A 3D-Printed Lens Adapter for a Minolta MD Lens to Canon FD Cameras #filmsesh
Hello and welcome back to another installment of #filmsesh where we talk all things film. In this session we will be introducing something we’re well acquainted with - lens adapters. To be more specific a 3D printed adapter.
Here at Fotodiox we are well known for manufacturing lens adapters for just about every modern camera and even those that predate digital. But we’re not here to completely geek out about lens adapters alone.
We will be discussing an adapter that was 3D printed and allows Minolta MD lenses to be mounted onto a Canon FD camera.
The adapter was found on Thingiverse and printed using Treatstock. Its simple to use and anyone wanting to try out this adapter can do so with a couple clicks of a mouse and for as low as $12 with shipping. We’ll link the adapter at the end of this post.
Made from good old ABS plastic the adapter is designed to be printed in one piece. There are no leaf springs or brass mounts. It is simply an all plastic adapter with no locking pins and only has mounting marks for the FD side of the adapter. A small notch on the FD side seems to lock the MD bayonet in place.
This adapter also sports a “try at your own risk” label and should be carefully used.
If you have a Minolta MD camera, I suggest lining up the adapter to the bayonet of the camera in order to mark where to properly mount your MD lens:
I strongly suggest that the adapter be mounted to the FD body first, and be sure that the adapter snaps on flush to the camera. At this point you’ll want to turn the adapter clockwise until its tight enough but not jammed.
After that, the lens can be mounted slowly as to feel when the fin on the MD bayonet locks onto the pin of the adapter. Once this is done, you’re ready to shoot.
Since I was using the Canon A-1 to do this shoot, the cameras autoexposure modes will not function properly. The Canon A-1 features automatic exposure modes (TV, AV, P); to get to M mode the A-1 needs to be set to TV in order to control the shutter speed.
Aperture control is done through the lens, in this case a Minolta MD Rokkor-X 45mm f/2. A very affordable lens with amazing micro-contrast, I highly recommend this hidden gem of a lens.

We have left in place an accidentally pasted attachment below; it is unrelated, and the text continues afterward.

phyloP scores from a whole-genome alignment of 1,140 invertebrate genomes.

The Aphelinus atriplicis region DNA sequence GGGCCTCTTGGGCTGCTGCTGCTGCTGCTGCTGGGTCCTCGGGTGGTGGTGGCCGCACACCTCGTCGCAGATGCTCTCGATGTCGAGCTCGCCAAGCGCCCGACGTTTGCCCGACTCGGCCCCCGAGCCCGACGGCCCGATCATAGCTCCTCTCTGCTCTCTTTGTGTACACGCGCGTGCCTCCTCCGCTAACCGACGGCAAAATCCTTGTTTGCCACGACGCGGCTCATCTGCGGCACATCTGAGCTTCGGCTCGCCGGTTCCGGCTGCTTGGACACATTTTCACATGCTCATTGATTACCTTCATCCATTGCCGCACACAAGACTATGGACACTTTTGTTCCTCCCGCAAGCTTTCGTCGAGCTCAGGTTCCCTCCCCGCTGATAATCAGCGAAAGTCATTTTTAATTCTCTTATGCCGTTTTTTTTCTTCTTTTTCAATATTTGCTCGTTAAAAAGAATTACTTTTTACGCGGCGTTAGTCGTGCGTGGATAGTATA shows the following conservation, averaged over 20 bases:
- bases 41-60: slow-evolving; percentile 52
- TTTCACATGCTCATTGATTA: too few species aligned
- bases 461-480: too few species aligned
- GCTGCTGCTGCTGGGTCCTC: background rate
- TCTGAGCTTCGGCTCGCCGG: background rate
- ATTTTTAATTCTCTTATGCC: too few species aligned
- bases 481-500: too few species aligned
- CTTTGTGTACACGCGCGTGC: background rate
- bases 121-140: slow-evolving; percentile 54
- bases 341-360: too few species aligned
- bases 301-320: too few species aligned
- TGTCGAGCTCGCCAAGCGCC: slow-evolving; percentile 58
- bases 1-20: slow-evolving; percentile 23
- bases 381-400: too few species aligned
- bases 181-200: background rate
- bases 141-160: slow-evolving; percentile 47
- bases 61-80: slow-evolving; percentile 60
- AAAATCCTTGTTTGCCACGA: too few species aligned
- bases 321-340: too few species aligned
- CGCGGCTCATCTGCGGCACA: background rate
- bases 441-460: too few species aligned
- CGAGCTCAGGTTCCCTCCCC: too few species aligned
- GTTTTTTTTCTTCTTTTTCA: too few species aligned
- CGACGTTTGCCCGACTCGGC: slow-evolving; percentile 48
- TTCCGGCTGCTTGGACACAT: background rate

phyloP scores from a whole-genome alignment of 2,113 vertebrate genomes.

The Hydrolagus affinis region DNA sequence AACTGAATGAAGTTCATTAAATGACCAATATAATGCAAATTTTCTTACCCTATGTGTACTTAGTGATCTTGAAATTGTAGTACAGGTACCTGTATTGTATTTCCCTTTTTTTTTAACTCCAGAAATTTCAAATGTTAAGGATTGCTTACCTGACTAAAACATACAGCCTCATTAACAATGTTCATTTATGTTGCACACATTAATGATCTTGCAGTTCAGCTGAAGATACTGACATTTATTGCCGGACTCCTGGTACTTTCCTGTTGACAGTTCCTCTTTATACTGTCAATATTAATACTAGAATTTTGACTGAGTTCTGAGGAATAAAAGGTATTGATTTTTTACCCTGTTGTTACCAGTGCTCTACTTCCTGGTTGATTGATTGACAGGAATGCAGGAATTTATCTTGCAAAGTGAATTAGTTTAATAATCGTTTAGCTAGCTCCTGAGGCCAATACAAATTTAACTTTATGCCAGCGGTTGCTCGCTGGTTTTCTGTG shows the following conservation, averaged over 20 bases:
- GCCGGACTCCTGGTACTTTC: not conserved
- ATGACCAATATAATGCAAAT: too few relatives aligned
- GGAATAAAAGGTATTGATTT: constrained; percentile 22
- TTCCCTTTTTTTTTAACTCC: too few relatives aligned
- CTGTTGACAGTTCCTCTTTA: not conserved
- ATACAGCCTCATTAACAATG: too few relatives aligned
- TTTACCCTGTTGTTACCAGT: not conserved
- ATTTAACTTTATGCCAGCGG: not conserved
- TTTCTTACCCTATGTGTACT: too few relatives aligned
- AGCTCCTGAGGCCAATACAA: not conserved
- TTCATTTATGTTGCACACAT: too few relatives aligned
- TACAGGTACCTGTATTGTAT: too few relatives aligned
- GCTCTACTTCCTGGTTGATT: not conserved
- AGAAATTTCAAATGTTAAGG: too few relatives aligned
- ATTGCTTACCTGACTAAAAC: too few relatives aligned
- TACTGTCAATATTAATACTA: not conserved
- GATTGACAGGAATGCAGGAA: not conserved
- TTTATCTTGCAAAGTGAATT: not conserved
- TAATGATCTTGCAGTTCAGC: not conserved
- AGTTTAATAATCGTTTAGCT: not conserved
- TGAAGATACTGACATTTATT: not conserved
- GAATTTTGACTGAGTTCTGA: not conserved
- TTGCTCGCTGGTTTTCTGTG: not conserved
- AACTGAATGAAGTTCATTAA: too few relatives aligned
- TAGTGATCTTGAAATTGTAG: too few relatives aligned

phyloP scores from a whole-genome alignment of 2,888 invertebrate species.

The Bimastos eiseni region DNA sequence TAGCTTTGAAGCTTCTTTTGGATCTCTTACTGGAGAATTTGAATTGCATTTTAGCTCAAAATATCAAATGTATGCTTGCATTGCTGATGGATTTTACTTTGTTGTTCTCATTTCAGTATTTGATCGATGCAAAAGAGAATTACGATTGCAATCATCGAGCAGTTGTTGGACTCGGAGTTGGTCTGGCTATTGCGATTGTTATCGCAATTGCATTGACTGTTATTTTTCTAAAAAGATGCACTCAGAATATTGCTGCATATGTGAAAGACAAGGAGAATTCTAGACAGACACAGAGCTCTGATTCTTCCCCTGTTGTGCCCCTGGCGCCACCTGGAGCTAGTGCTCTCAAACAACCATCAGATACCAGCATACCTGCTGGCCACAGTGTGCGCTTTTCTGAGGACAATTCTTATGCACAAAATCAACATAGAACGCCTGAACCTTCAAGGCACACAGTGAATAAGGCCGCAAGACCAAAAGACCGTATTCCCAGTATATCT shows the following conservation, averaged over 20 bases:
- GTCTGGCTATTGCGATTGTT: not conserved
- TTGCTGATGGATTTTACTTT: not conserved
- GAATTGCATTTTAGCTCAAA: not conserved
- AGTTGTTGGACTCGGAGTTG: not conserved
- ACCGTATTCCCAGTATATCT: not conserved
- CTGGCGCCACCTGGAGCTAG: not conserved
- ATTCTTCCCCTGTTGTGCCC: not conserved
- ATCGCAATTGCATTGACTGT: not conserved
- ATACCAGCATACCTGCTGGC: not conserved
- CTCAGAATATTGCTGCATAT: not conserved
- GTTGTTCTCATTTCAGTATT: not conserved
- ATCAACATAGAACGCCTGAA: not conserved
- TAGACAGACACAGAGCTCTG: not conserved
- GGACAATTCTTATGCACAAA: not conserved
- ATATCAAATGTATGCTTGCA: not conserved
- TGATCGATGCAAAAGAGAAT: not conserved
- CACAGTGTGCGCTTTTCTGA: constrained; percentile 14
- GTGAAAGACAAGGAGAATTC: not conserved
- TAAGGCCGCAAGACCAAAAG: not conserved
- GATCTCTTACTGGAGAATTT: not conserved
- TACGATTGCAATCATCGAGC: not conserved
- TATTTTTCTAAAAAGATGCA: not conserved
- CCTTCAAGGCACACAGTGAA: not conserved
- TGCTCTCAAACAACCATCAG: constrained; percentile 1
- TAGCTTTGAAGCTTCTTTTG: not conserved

I also used a free light meter app to determine my exposure. The app I used was only available on iOS, but I read the reviews and tried a few out before settling with one.
Despite all the play from the adapter there was never any sign of light leaks:❮ ❯
One of the biggest challenges was focusing for a shot where the exposure called for anything above f/4. As the iris in the lens is stopped down, there is a loss of light that makes it difficult to see what is in focus. This also renders the split image focusing screen useless:
The center point of the screen which helps you focus becomes black, preventing you from knowing if you’re in focus or not. You could focus and then stop down the lens by feeling the click on the aperture scale. The issue with this method is that you must be gentle because the lens can easily rotate off.❮ ❯
What is impressive about the adapter is INFINITY FOCUS. For being something so crudely manufactured it allows you to focus to infinity right on the mark. I was very skeptical about this claim by the creator, but it is available.❮ ❯
This is a fun adapter to play with especially if you already have the lenses and cameras necessary for it, and once you overcome the quirks you can focus on shooting. If you’re the experimental type, try this out; I think you’ll enjoy it. There are awesome Minolta MD lenses that blow Canon glass out of the water and this adapter helps bridge that gap. As promised, here's a link to the adapter.
If you give this adapter a try share your photos using #filmsesh wherever you post your content. Leave a comment below and subscribe to our newsletter for more.
Let’s keep film alive and well.
- Fotodiox Staff